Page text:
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State Duma takes recess having adoped a number of important laws

July 16, 2012, 15:04 UTC+3
The State Duma lower house of Russia’s parliament held a final meeting before the recess
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MOSCOW, July 16 (Itar-Tass) - The State Duma lower house of Russia’s parliament held a final meeting before the recess. Members of the CPRF (Communist) faction left the meeting without waiting for the final speech of the speaker, indignant by the complete subordination of the United Russia party to the Kremlin, because of which it is impossible to agree with it on anything. On Friday, the controversial law on non-profit organisations was passed in the second and third readings.

The law tightening control over the activities of non-profit organisations is to come into force 120 days after its adoption, Novye Izvestia writes. The amendments were supported by 374 deputies of four Duma factions, only A Just Russia faction voted against. The law on the return of the libel article to the RF Criminal Code has become even more painful for the society. On Sunday, the author of the idea – United Russia member Pavel Krasheninnikov said that the article will not entail imprisonment, but the maximum fine under it will be five million roubles. On Friday morning, journalists staged a series of single-person pickets against the initiative of Krasheninnikov and his colleagues near the State Duma building in Okhotny Ryad Street. More than 1,500 people signed the journalists’ petition against the legislation toughening. The adoption of the law in the parliament passed in a fierce debate. A Just Russia member Ilya Ponomarev said that he was surprised by the efficiency of the lower house, because not so long ago, the same people from the same party were discussing how to remove the libel article from the Criminal Code.

The walkout of the CPRF faction in the State Duma at the very end of the last meeting was the logical culmination of the first session of the sixth lower house, Nezavisimaya Gazeta believes. The cause of the scandal was as if a trifle. The opposition members asked to postpone until the autumn rejecting a bill, in which all parties are interested. The bill concerns the right of the parties’ leadership to pass vacant Duma mandates to any candidate from the list. The administration of the former president agreed with that. The document was signed by all prominent members of United Russia. Later, however, the Kremlin’s view changed. The United Russia faction, certainly, became hesitant along with the general line. However, the opposition felt that this issue should be nevertheless discussed at a meeting with Vladimir Putin, scheduled for July 18. However, the Communists say that the ruling party received the command to save the president from those troubles: to reject the law of July 13 so that to remove the subject for discussion on Wednesday. CPRF members failed to persuade United Russia to turn to the Kremlin for getting explanations. Even a call of CPRF leader Gennady Zyuganov to United Russia leader Dmitry Medvedev yielded no result. Medvedev only said that he heard the CPRF leader’s opinion. In protest against such humiliation the Communists on Friday left the meeting hall.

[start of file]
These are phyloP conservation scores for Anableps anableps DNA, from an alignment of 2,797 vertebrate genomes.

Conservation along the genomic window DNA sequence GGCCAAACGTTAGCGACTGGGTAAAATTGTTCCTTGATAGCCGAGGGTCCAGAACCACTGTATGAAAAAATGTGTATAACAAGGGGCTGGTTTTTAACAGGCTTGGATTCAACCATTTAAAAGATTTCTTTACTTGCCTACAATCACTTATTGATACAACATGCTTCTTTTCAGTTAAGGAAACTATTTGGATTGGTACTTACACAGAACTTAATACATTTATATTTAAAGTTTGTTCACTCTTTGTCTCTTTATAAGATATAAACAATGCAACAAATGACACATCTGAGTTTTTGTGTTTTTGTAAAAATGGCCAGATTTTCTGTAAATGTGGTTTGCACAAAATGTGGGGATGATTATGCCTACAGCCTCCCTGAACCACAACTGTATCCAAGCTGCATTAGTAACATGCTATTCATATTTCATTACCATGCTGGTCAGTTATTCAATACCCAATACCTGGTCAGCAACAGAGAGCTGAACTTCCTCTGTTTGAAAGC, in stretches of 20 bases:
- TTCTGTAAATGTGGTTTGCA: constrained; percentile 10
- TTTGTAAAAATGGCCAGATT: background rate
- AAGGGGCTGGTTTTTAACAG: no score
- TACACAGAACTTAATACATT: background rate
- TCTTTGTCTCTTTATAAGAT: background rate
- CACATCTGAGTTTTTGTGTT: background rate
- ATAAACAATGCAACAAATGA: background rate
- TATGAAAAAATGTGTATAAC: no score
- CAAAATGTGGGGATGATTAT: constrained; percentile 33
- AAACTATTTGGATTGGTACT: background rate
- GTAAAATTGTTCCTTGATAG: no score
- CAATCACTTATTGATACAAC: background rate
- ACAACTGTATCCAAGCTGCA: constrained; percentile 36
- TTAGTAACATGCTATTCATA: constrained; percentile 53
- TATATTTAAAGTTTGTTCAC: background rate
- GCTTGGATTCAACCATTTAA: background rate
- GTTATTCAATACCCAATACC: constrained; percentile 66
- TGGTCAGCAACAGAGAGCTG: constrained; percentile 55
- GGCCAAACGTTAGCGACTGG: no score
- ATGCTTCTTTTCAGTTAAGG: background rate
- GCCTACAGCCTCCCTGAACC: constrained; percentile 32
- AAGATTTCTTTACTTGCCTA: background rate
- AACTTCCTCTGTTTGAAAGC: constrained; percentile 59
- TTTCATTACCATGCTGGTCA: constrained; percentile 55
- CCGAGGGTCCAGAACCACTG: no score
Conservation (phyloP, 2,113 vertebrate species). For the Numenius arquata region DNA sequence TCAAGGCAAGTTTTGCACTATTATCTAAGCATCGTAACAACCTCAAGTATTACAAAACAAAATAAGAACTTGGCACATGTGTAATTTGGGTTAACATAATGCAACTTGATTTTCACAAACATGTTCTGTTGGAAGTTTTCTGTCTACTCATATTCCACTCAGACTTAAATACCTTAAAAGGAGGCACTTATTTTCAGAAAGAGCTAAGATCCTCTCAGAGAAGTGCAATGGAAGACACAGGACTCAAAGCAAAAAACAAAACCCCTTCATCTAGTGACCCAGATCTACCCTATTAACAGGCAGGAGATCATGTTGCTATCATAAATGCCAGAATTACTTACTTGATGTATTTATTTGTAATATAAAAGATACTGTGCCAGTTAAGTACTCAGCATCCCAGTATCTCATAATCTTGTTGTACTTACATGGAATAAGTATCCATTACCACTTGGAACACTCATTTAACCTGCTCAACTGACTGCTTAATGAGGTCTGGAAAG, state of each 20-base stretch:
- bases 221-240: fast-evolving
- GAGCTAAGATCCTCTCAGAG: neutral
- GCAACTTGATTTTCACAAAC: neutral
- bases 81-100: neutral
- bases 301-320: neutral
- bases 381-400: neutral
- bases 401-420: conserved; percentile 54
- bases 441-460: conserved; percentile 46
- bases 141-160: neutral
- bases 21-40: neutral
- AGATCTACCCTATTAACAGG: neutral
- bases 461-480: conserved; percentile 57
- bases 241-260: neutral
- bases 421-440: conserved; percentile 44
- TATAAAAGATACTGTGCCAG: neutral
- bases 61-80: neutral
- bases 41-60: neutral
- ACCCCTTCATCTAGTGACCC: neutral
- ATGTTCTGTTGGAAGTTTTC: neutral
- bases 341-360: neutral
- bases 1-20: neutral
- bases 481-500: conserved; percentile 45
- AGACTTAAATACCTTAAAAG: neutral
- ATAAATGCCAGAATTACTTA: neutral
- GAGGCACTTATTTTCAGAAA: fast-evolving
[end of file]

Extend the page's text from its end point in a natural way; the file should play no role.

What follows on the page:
Kommersant sums up the results of the work of the new State Duma, which, according to the newspaper, is still a reliable tool of the Kremlin and the White House, despite the fact that for the first time since 2003 United Russia does not have a constitutional majority there. The earlier irreconcilable opposition has just become noisy. And the earlier indifferent ruling party has become aggressively intransigent.

The mood and tempo of work of the lawmakers have changed dramatically with the return of Vladimir Putin to the Kremlin, stresses Kommersant. Amendments to the law on rallies became the first law that made it clear that the authorities will no longer compromise. Before their introduction, masked provocateurs organised riots at an anti-Putin rally on May 6, for the first time since the start of the protest activity. With the law on rallies the rules of procedure of the lawmaking process fell by the wayside: the amendments were introduced on May 10, and already on June 5 they were passed by the State Duma. The “rulebook slowdown” organised by the Communists and members of A Just Russia due to which the discussion of the bill in the second reading lasted all day until midnight, failed to reach the goal. On June 8, President Vladimir Putin signed the law giving it legal effect before June 12, the day for which the next “March of Millions” was scheduled.

Another initiative, which was signed by the whole United Russia faction was amendments to the law “On Non-Profit Organisations.” According to it, from now on any domestic non-profit organisations involved in political activity should be referred to as “foreign agents.” But the apotheosis of the activity of United Russia was the return of the libel article to the RF Criminal Code. Although six months ago, the same members of United Russia, at the initiative of Dmitry Medvedev, voted in favour of decriminalisation, recognising that libel is not a crime, but an administrative offense.




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